Construction of the Disney Polynesian was done during the period when we were operating under Rockefeller ownership and before we went out on our own in 1980, having won the right to construct our own hotel on Disney property. It was to be an 814-room hotel, timed to open when EPCOT did. That eventually happened, but not easily and thereby hang several tales.
First, the tale of EPCOT itself. Disney’s Experimental Prototype Community of Tomorrow was actually a larger construction project than the World Trade Center had been in terms of the amount of area covered, the number of buildings each one distinct and the complexity of all the elements. Each main building was to be known as a pavilion, and there would be twenty pavilions, plus associated support structures and infrastructure, and an enclosed lagoon. The whole would cover some 600 acres, which was to be carved out of very swampy land, including some large sinkholes, that teemed with alligators, snakes, and other critters in the muck and mire. Each pavilion was to appear physically very different from the other nineteen, and many of them were to be quite intricate and unusual, containing such machinery as moving platforms, as well as theaters, restaurant facilities, carnival-type rides, and the largest aquarium in the world.
The way that the Disney Company worked, its “Imagineers” first created the basic design for each pavilion, sort of impressionistic sketches for freestanding sculptures and their surrounding environments. Then these sketches were turned over to outside architectural firms that would complete the actual working drawings and details that construction teams could execute. They awarded the design for each pavilion to a different architect. Although the work was lucrative for the architects, the chosen firms had to sign very restrictive contracts: they were not permitted to claim ever that they had designed the pavilion, or to use a photograph or a representation of their work on it in any of their brochures or advertising. For us, this Disney design system meant that for each pavilion in EPCOT, we had to deal with separate architectural and engineering firms.
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Monthly, I flew to Disney headquarters in California to brief top Disney executives and members of their board on the progress of EPCOT, as I had begun to do with the Polynesian. The attention of the top executives to every detail of the construction and its scheduling was extremely high.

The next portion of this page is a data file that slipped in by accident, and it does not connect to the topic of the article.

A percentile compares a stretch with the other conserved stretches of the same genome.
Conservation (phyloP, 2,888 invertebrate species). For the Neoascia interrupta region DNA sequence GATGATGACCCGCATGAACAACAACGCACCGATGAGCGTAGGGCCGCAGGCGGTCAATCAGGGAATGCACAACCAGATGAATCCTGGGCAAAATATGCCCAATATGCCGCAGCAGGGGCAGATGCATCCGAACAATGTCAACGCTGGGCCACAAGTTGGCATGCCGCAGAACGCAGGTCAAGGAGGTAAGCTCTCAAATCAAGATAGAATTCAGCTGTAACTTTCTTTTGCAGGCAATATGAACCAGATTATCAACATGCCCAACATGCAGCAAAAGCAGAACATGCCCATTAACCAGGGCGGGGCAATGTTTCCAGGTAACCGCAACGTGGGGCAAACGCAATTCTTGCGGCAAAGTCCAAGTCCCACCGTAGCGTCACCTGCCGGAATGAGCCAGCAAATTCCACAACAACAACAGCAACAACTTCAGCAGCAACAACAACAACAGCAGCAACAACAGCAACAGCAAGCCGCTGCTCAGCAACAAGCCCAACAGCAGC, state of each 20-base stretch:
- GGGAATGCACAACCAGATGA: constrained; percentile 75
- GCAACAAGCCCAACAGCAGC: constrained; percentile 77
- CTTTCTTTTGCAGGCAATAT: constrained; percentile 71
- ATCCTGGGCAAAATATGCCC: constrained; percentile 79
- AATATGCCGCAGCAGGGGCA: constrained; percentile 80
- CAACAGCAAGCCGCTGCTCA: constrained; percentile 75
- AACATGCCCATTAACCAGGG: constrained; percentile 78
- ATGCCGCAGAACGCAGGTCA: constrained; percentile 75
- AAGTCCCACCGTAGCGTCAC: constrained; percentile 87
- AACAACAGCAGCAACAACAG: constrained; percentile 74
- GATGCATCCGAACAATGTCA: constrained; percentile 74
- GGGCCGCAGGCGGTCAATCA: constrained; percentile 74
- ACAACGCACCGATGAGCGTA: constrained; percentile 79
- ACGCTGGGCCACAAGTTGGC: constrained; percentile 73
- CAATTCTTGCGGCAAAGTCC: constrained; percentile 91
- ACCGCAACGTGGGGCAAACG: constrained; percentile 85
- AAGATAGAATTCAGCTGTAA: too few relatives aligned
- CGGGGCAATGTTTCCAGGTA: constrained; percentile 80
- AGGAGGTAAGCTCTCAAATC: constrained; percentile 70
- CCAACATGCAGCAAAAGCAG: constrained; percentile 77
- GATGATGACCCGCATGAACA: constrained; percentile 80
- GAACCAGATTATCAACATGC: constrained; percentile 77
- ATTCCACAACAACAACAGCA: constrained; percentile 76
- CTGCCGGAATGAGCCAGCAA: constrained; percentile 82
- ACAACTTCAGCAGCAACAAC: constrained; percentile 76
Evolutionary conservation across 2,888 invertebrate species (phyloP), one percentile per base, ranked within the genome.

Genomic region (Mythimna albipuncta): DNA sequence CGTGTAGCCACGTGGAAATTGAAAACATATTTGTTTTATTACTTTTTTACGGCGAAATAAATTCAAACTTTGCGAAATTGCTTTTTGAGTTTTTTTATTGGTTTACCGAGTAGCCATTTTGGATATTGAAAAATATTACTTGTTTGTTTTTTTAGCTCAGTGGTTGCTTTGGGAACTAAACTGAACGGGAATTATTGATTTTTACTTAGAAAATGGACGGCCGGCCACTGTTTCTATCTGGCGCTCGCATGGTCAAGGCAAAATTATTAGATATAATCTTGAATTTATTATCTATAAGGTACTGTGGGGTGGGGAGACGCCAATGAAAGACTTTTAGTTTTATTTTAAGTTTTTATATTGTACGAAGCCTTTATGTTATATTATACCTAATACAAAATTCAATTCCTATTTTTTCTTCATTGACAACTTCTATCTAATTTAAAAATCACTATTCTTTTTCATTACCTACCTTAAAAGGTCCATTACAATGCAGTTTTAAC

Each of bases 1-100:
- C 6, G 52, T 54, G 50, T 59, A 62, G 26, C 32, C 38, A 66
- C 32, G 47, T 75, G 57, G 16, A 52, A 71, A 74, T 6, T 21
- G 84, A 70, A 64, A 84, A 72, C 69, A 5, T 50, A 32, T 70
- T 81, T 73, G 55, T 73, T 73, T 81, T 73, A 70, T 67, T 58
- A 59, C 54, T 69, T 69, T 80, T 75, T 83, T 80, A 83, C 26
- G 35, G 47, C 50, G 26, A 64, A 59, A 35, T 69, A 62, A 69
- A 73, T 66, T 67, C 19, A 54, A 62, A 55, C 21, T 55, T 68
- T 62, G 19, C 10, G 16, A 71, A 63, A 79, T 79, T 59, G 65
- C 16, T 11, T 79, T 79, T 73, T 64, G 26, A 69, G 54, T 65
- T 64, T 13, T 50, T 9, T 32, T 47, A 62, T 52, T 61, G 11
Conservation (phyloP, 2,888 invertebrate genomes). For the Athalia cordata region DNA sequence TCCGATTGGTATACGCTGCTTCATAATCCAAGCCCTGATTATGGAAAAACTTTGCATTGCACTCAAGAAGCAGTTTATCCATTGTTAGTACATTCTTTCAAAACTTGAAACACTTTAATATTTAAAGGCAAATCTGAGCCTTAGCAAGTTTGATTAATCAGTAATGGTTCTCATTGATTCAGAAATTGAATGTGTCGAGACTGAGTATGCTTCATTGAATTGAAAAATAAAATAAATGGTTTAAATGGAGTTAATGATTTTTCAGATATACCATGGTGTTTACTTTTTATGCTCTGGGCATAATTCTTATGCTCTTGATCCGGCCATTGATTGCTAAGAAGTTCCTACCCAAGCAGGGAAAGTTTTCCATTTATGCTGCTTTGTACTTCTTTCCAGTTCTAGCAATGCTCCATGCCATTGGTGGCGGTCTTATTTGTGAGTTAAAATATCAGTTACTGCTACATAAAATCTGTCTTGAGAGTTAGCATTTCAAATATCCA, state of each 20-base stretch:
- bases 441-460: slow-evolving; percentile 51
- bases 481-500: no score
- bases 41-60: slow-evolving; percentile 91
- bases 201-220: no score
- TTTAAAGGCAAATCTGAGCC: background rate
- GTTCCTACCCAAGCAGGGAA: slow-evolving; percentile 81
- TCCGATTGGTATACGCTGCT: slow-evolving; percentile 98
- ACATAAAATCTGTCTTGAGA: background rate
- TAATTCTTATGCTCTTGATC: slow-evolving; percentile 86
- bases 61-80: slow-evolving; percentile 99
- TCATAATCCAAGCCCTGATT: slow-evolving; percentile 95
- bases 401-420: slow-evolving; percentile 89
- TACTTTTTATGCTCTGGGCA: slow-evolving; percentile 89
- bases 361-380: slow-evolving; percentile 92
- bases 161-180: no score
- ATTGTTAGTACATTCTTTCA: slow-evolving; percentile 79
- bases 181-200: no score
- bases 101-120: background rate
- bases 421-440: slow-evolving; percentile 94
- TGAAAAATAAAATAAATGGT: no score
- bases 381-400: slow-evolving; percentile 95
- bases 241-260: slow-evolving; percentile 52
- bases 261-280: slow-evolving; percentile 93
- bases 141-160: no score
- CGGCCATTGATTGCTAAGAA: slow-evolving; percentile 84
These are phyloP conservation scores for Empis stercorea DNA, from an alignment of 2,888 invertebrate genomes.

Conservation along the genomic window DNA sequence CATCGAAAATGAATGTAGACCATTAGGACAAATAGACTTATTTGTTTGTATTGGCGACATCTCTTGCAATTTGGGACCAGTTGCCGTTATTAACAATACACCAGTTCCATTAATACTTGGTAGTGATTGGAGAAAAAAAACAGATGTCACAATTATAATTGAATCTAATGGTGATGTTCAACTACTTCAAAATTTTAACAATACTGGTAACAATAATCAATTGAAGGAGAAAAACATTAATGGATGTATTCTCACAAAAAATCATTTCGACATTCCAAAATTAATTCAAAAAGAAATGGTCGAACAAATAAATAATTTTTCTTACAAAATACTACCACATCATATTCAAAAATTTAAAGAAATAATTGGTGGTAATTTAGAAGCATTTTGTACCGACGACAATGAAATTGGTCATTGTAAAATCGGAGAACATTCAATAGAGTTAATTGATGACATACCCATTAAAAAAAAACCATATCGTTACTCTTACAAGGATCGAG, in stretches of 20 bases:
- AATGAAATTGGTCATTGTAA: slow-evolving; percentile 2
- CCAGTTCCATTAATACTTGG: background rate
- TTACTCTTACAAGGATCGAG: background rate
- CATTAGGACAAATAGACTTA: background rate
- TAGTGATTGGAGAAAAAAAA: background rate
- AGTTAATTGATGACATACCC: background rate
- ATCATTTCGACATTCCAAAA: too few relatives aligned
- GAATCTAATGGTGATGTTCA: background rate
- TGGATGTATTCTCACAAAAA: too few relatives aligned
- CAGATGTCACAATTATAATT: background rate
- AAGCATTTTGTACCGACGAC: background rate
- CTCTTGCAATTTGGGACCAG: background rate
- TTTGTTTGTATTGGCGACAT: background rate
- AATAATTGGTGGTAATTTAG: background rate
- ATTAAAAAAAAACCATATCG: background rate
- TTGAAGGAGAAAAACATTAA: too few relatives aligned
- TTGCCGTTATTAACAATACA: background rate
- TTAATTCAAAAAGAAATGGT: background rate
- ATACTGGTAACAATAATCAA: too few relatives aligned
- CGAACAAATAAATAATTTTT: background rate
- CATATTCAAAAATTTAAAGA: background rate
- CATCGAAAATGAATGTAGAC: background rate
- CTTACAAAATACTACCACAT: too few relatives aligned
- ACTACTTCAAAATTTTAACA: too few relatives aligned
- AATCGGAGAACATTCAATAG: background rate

Our production schedules were at the heart of our work for Disney on EPCOT. Such schedules are the guts of any Construction Manage-mentjob; everything flows from them the final revisions of drawings, the assembling of bid packages for the multiple contractors and materials, and the development of strategies for contracting, purchasing, and staffing. For EPCOT’s schedules, we began by making up a preliminary milestone chart that showed, to us and to Disney, the scope of the job in broad strokes. Then we broke that chart down into smaller sections, each with its own chart. Eventually we produced hundreds of schedules interrelating about 2,000 different activities.
The method of scheduling was the same as for the World Trade Center towers, but while during the WTC project the logistics had a vertical axis, at EPCOT the need was to plan the logistics on a horizontal axis. In turns, this meant such things as having to plan for and carve out parking lots for the construction workers’ cars, some 2,500 of them each day. We had to create those lots, and a lagoon (where there had not been one) and a major monorail system, as well as major access roads leading to and from EPCOT to the nearby highways and all of this had to be done before any pavilions could be erected.
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